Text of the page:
On Perception and Criticism

“I think gender probably plays a bigger role in how critics read than in how writers write.”

– Chimamanda Adichie.

Very perceptive opinion here, I’d go to say the same of ethnicity and religion. Writers are less concerned about these in themselves when they write than are their critics. One just writes and leaves the curious sociology of one’s words to others frankly less competent that we who create.

This inability to stand away from one’s biases is an indictment of second-rate criticism, and to flaunt one’s biases is the hallmark of the worst sort of philistinism there is. Sadly, both these are prevalent critical posturings. The writer must accept the possibility of meeting with these as yet another burden; which is why the text must be the child of the finest labour of love its creator can manage.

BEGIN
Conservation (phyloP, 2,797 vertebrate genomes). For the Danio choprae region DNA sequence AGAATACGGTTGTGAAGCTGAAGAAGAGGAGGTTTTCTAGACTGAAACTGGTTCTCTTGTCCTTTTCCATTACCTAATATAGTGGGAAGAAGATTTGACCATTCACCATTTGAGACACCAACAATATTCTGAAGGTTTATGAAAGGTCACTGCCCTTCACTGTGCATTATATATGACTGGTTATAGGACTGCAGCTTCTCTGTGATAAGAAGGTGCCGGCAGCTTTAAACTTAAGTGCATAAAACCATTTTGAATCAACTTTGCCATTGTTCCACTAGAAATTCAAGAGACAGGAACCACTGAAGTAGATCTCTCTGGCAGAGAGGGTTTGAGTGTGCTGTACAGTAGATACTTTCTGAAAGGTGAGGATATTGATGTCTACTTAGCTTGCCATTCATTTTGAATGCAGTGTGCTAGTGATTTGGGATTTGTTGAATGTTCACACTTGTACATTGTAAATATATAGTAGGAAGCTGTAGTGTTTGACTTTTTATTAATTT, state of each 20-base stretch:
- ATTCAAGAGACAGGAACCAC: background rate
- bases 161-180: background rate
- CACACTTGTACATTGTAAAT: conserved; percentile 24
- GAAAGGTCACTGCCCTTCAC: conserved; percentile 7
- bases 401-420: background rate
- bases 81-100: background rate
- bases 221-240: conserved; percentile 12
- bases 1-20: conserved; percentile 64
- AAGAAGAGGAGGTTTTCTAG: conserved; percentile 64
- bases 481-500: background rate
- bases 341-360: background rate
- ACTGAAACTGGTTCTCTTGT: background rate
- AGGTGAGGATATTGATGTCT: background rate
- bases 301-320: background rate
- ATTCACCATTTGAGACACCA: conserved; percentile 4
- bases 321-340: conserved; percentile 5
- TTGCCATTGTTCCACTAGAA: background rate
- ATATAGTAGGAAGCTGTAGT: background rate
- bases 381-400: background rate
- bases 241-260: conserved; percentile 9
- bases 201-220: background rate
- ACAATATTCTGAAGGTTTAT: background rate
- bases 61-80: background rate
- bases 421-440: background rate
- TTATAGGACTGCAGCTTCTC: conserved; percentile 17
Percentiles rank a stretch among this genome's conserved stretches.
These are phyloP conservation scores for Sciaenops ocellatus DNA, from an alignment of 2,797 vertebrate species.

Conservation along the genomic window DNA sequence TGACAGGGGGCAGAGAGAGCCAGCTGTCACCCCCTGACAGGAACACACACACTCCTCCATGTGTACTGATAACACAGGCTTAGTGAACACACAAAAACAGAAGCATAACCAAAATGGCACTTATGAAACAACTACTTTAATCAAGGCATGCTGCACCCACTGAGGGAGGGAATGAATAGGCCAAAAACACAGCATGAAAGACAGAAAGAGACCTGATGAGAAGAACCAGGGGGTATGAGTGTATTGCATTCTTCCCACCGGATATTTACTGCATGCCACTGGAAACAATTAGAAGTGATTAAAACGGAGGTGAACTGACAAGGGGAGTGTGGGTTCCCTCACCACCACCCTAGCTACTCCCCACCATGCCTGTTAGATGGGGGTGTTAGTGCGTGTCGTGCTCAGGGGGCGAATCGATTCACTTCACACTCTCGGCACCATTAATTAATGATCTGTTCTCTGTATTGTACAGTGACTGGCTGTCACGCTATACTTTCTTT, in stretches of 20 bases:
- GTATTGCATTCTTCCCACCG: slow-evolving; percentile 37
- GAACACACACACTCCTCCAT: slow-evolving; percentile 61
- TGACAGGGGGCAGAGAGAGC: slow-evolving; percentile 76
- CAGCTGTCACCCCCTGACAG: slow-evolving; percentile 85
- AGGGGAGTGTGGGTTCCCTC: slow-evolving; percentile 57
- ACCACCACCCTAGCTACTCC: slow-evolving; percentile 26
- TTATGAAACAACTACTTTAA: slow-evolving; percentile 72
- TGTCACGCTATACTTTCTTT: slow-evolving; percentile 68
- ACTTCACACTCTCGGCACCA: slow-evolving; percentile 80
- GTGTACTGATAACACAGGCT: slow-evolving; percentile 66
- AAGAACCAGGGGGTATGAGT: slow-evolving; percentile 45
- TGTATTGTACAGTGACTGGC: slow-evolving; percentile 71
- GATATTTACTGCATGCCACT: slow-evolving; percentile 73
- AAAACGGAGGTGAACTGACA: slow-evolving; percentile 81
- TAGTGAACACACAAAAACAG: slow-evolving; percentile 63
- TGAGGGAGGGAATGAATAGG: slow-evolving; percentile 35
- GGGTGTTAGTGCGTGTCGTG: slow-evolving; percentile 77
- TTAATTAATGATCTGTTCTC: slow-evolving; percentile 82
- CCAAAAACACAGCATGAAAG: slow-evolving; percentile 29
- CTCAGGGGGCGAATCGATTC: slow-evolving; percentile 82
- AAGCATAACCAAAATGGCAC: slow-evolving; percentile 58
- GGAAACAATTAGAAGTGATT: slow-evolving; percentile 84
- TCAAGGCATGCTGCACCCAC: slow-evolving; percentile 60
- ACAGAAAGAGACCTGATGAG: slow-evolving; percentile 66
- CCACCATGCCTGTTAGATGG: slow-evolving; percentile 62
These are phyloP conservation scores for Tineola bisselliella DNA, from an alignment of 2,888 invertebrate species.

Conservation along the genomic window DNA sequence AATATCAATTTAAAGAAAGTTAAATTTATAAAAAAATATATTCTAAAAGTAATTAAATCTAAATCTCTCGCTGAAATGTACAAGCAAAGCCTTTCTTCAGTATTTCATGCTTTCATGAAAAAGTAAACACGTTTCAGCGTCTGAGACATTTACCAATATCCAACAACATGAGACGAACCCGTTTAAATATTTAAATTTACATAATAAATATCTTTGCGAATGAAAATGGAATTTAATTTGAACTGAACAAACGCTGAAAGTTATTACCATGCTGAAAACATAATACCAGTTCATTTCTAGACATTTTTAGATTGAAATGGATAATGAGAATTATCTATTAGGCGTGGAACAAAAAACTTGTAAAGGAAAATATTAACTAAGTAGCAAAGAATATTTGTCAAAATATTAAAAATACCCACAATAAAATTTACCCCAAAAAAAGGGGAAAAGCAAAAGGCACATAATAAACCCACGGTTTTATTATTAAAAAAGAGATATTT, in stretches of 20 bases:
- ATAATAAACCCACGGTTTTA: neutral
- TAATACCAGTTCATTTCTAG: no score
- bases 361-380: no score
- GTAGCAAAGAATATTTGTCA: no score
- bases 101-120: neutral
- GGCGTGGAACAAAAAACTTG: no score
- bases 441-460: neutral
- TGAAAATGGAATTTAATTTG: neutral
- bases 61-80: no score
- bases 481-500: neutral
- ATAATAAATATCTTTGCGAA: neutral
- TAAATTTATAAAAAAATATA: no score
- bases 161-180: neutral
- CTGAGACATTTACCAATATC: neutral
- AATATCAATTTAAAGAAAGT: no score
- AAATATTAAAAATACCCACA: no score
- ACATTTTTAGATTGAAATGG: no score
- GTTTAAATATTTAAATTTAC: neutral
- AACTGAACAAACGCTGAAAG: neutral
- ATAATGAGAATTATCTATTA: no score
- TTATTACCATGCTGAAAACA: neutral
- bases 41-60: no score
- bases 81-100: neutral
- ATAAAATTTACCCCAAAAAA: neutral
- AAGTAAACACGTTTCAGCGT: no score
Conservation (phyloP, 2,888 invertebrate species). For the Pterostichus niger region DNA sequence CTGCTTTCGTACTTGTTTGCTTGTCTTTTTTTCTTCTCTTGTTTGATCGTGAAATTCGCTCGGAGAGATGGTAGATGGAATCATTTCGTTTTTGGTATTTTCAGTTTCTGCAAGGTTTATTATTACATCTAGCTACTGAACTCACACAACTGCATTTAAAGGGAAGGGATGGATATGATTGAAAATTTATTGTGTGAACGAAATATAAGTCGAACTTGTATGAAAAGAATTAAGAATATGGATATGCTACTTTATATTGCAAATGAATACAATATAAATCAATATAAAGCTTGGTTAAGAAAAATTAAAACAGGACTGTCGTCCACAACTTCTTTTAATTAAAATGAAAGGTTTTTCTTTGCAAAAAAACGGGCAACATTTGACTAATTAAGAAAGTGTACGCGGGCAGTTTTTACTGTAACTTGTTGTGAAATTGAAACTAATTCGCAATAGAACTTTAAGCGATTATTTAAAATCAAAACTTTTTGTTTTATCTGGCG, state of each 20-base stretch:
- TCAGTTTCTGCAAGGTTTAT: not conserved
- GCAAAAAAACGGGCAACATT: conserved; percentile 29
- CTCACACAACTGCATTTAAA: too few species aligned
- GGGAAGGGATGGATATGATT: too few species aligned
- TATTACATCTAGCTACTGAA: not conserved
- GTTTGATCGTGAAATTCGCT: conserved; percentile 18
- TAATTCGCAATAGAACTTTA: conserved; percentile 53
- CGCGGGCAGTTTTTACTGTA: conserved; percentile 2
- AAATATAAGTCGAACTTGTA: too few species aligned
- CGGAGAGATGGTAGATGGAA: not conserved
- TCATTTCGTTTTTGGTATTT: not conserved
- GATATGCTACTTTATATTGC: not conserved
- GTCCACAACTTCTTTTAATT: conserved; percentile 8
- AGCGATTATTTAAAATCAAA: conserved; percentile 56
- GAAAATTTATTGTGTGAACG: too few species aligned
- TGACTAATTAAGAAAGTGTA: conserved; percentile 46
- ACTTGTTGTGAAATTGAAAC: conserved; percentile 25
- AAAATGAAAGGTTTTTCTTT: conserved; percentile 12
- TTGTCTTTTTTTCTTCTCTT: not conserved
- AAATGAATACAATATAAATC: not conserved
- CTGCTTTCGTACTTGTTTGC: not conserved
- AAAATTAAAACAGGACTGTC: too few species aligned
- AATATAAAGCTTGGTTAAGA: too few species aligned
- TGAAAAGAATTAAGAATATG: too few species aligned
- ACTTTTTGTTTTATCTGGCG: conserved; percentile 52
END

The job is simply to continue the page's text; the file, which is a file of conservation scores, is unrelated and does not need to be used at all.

One thought on “On Perception and Criticism”

  1. So true. I watch writers labour under the weight of writing FOR the critics and many times, other writers, never mind that these form only a very little fraction of their readership. When the author is true to his or her art and can close their ears to the voices of contention, nitpickers alike, they create a work that is immensely honest and readable if not politically correct.

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